In 2015, Ross Ulbricht, an Austin native, was given two life sentences plus 40 years in federal prison for his role in creating the infamous website The Silk Road. Now his mother, Lyn Ulbricht, is speaking up for her son as he resides in federal prison in Colorado.
On Friday afternoon, Lyn Ulbricht spoke to a packed UT lecture hall as part of the Molotov Seminars, a lecture series started by UT graduate student Abhranil Das. Lyn Ulbricht spoke about how her son and his legal team are petitioning the Supreme Court, arguing that his Fourth and Sixth Amendment rights were violated during her son’s investigation and trial.
“They have 20th century law and they’re trying to shoehorn it into the 21st century, in the digital world, and it doesn’t fit,” Lyn Ulbricht said.
Ross Ulbricht created The Silk Road in 2011 intending to give people the experience of the free market and libertarian economics on what is known as the “Dark Web.” This part of the web runs on an encrypted network capable of hiding IP addresses, allowing people to buy and sell goods, both legal and illegal, anonymously using Bitcoin.
“The intention was to protect the privacy and the anonymity of users on a website and allow people this exchange without government oversight,” Lyn Ulbricht said.
The use of cryptocurrency would have been attractive to someone who holds libertarian views such as Ross Ulbricht, said Angela Walch, research fellow at the Centre for Blockchain Technologies at University College London.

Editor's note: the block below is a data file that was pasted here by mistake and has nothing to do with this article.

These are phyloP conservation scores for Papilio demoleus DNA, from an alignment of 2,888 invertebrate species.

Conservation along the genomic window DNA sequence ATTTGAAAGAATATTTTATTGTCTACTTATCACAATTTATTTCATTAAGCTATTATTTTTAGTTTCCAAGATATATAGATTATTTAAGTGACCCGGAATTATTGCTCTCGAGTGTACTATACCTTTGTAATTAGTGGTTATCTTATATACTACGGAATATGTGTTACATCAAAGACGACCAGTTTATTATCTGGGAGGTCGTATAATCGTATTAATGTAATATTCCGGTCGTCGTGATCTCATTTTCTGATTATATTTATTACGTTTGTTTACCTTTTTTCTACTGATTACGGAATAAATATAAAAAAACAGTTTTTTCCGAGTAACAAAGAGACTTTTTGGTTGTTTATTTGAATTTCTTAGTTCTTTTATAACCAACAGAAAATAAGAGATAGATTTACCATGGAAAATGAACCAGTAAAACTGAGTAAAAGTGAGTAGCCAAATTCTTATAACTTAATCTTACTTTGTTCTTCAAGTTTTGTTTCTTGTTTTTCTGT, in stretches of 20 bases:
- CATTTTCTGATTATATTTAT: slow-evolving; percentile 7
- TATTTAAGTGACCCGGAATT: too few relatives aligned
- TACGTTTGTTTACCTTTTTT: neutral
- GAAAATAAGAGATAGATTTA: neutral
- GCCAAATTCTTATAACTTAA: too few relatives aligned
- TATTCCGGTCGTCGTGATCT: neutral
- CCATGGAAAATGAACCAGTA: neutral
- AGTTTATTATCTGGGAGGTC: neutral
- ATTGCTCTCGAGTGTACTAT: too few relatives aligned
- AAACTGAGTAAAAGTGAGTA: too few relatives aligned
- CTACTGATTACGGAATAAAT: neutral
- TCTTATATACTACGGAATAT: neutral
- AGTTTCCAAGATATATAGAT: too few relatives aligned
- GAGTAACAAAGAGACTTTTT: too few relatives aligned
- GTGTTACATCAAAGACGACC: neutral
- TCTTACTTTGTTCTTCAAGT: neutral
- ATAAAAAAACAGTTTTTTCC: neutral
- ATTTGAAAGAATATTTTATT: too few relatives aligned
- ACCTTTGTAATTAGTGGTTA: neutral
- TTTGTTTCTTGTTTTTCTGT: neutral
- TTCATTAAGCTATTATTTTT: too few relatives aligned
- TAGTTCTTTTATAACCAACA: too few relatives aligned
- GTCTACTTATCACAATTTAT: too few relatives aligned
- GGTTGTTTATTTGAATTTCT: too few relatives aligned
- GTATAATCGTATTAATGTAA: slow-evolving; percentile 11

“The reason (Bitcoin) was popular for things like the Dark Web is (because) it’s anonymous,” Walch said. “So when you buy a bitcoin you don’t have to tell a bank or anyone who you are.”
In 2014, Ross Ulbricht was indicted in New York on four counts: narcotics trafficking conspiracy, continuing criminal enterprise, computer hacking conspiracy and money laundering conspiracy.
Ross Ulbricht’s legal team sent their petition to the Supreme Court last year and are awaiting a response. The team is arguing that the third-party doctrine and the original judge’s sentencing process violated Ross Ulbricht’s fundamental rights.
The third-party doctrine, established in the 1970s, enabled law enforcement to obtain Ross Ulbricht’s Internet traffic information and follow his web activity. The doctrine states if information is held by third parties such as cell phones or emails, law enforcement can obtain it without a warrant.
His legal team is now arguing that the third-party doctrine has become outdated with the introduction of new technology and that it limits the scope of Fourth Amendment rights, which serve to protect people from arbitrary searches and seizures.
The legal team is also arguing that U.S. District Judge Katherine Forrest violated Ross Ulbricht’s Sixth Amendment right to a trial by jury because she used uncharged crimes to determine his sentence.
UT law student Brittney Justice, who attended Friday’s event, said she is currently discussing electronic surveillance by the government in her writing seminar class.
“I think our generation, since we’re starting to recognize the issues that big government (plays) when it comes to our online freedom to just surf the internet, is going to impact the way that the Supreme Court and the judiciaries start to rule on issues like this,” Justice said.
Lyn Ulbricht said her full-time work is now primarily focused on her son.
“I cannot let Ross die in (prison),” Lyn Ulbricht said. “As long as I have any life in me, I will fight for him to be free. I just can’t let him die in there. It’s just wrong.”